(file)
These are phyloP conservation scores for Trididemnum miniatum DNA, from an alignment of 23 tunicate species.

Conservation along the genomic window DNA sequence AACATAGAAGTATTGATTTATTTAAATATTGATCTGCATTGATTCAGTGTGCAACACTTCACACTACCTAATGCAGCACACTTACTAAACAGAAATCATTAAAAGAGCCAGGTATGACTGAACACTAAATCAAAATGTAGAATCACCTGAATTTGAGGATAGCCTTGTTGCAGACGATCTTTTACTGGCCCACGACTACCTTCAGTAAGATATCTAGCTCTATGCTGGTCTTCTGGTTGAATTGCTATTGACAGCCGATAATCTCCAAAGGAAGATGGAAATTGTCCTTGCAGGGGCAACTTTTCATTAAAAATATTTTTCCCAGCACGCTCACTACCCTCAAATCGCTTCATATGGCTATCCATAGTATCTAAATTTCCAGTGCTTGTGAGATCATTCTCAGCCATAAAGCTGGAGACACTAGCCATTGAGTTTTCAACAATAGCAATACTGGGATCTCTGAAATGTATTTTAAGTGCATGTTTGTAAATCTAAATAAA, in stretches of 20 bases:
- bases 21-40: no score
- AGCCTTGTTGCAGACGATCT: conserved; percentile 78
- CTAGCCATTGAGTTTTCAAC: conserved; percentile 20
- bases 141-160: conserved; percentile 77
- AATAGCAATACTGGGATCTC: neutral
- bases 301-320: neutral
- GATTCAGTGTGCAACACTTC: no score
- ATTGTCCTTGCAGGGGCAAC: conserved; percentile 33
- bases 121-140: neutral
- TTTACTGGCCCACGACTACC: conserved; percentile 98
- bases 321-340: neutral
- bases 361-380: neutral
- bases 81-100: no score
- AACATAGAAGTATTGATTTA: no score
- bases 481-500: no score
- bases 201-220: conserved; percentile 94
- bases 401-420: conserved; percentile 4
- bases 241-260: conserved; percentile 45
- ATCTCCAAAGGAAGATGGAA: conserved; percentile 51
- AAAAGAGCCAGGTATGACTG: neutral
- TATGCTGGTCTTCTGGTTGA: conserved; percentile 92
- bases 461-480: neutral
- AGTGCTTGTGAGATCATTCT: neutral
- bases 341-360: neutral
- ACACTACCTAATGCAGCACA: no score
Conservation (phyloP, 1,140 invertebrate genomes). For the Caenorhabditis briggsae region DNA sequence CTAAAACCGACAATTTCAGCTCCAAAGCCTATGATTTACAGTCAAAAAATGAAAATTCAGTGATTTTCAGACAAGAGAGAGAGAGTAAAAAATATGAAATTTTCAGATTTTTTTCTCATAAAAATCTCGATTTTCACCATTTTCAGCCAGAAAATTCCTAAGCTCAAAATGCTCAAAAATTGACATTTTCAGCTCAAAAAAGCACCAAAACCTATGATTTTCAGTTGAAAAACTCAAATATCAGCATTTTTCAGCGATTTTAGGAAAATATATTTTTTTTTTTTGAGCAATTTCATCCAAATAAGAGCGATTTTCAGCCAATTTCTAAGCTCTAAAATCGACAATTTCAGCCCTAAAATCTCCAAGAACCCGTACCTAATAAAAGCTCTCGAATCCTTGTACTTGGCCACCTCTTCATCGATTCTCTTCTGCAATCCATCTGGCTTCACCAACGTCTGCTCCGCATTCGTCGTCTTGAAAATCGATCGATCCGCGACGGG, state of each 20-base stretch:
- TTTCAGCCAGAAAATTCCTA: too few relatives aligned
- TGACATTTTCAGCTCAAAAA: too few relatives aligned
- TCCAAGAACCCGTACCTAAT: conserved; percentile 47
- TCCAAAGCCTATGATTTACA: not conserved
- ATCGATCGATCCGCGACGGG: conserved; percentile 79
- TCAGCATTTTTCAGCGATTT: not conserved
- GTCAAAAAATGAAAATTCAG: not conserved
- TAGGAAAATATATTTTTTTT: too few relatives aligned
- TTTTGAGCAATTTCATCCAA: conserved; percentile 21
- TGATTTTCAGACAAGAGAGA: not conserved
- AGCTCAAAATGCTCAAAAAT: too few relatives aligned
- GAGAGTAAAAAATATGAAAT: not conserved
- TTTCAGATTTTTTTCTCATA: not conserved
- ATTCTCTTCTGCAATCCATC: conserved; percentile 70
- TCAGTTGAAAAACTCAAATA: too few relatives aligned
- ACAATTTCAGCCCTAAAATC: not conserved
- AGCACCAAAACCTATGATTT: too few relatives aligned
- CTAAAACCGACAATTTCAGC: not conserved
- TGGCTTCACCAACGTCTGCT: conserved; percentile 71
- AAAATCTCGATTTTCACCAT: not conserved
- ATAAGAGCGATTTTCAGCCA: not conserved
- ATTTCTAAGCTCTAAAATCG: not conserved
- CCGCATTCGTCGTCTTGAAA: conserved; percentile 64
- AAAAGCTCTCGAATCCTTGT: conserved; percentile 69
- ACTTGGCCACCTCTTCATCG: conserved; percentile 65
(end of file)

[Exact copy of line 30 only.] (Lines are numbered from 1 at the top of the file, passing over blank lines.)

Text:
- TGACATTTTCAGCTCAAAAA: too few relatives aligned